A good majority of web developers view the domain flipping industry with disdain as they face a hard time finding the right domain names for their own development projects. Domain flipping is also looked down upon by corporate and business entities who register multiple domains related to their trademarks or business names. Actually, it is these people who’re the real domain name squatters!

Let’s just say for example we wanted this site, crystalgiftsworld.com. It looked good based on our analysis and we’d head over to Snap Names, Nameja is another one and what these service do is they have special technology on their site that allows them to try  to register a domain on your behalf over and over again. Okay? If you tried to do that your IP would get banned, but they have some system where they know how to do it just enough to get the domain, but not enough to get blacklisted.

What I like to do is sort by DP which stands for domain pop, and this is basically the number of linking root domains. So, BL is the number of back links. As you know that can be somewhat misleading if they have a lot of site wide links or multiple links from the same domain. I like to sort by domain pop. What that does is it brings up the sites with the most amount of referring domains.

I don't necessarily agree with some that dropped domains don't have value for SEO purposes but either way one thing you can do is to check out our tool for finding auction domain names (the tool has a database of domains available buy from GoDaddy and SEDO and also give additional SEO criteria to look up for the domains like backlinks, Compete data, CPC, Google stats, Alexa stats, etc. and there is also an option to schedule auction domain alerts so that you can be notified via email if a domain name meeting criteria you specify gets put up for sale) or you could use our tool fo domains dropping soon that shows all domains dropping in the next 5 days that way you can be ready to snap them up right away.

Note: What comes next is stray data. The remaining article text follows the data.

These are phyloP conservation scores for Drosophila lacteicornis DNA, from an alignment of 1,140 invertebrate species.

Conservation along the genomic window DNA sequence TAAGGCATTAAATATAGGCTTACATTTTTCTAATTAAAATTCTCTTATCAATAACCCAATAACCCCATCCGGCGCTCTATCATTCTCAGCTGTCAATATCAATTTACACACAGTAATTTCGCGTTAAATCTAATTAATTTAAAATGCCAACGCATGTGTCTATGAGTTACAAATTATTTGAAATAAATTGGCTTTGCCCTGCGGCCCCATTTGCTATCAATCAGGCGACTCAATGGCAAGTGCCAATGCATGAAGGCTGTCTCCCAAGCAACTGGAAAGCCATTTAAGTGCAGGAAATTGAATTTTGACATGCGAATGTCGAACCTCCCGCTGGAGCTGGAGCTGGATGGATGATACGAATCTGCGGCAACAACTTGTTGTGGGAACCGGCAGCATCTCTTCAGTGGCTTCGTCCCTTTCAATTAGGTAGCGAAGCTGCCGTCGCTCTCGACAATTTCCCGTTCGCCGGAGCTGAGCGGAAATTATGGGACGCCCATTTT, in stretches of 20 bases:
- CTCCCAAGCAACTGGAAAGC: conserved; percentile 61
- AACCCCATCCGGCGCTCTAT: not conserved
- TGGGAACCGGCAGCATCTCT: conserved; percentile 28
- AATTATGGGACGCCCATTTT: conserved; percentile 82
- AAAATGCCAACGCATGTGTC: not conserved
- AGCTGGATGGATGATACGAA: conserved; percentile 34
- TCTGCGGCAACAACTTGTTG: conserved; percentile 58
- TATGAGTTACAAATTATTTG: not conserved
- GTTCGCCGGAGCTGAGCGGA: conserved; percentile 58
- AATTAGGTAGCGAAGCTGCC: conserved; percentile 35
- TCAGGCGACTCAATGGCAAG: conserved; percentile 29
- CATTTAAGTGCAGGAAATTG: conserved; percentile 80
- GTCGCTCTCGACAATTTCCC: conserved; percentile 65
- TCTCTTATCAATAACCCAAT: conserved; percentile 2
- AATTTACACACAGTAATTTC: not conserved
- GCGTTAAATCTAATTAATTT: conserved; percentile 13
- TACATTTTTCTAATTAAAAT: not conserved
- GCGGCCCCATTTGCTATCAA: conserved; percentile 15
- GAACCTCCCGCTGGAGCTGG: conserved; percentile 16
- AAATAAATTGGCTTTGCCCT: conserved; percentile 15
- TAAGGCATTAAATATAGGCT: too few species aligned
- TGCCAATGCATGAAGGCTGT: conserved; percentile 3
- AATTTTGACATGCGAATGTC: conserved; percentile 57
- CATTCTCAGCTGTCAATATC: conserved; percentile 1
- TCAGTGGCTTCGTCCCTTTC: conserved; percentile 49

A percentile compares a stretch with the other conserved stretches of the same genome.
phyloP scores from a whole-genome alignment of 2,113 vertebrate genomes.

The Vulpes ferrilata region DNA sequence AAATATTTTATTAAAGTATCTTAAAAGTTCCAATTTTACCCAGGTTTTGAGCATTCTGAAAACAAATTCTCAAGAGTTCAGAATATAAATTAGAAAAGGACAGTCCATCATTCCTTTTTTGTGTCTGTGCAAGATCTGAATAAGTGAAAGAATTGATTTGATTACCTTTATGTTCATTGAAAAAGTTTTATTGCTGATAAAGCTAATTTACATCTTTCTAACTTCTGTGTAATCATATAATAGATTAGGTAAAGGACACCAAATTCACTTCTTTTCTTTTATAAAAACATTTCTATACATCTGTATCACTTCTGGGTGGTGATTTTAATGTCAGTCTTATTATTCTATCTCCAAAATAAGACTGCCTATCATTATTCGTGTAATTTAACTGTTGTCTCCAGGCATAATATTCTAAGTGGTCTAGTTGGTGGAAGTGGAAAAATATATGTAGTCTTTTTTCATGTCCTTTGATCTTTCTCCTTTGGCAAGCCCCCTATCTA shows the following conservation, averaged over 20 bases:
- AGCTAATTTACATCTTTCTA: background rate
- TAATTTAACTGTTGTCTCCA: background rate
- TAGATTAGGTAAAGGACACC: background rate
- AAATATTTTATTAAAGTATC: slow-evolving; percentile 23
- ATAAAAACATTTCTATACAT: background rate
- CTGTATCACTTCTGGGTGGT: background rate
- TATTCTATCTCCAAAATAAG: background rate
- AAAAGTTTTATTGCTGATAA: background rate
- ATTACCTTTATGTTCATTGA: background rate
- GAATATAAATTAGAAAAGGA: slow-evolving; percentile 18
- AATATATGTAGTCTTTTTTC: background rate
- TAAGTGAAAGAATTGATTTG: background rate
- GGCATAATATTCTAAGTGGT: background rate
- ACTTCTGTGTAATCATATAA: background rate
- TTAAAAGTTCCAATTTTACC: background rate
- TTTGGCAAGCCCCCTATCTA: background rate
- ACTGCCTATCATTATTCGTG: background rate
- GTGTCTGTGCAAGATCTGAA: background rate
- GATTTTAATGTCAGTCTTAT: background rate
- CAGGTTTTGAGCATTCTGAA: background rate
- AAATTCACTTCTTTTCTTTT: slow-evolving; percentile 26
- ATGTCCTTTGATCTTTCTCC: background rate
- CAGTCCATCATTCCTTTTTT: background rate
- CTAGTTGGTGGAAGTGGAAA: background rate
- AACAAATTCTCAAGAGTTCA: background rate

If you want to participate in a domain name auction, there are several options for how you can list your domain. Once you’ve purchased a membership, you can choose a free and simple listing, or add advanced features to increase your domain’s visibility. See our handy insider’s guide on how to list domains for sale for more details about listing a domain.
The most popular place by far is ExpiredDomains.net. The main advantage of ExpiredDomains.net is that it aggregates data from a lot of different auctions and websites around the web. There are also paid services like DomCop. DomCom helps you identify worthy domains faster by displaying some additional data points that allow you to vet domains easily and in a unified interface. And finally, there are services that curate domains they believe are worthy such as JustDropped.com’s newsletter.
Then the number is an HRL so it’ll be quite a bit different then you’ll see an expired domains because domain pop service is not very good compared to HREFs. Usually this shows about 20 percent of the total lengths. This shows more like 80. Okay? As you can see it has actually 162 referring domains which is quite a lot better than we saw in expired domains.

Choose Niches that make money: People will buy a website domain if they think they can use it to make money. So buying popular phrases/words that could be associated with selling something like computers(.com) or hotels(.com) could be used by a company to sell computers or hotel reservations. However, something like Warof1812(.com) may not have the same business potential.
They see a domain’s price tag and they can instantly tell whether it’s under or overvalued. This is probably the most important skill one should have in this industry. Neil Patel has an interesting related quote: “The most important thing to remember when buying sites is that you always make money on the buy, never the sell.” In order to successfully do this, you must be able to spot undervalued domains. This is what will ultimately translate for you into a handsome profit margin when you get the opportunity to resell the domain for its “real value”.
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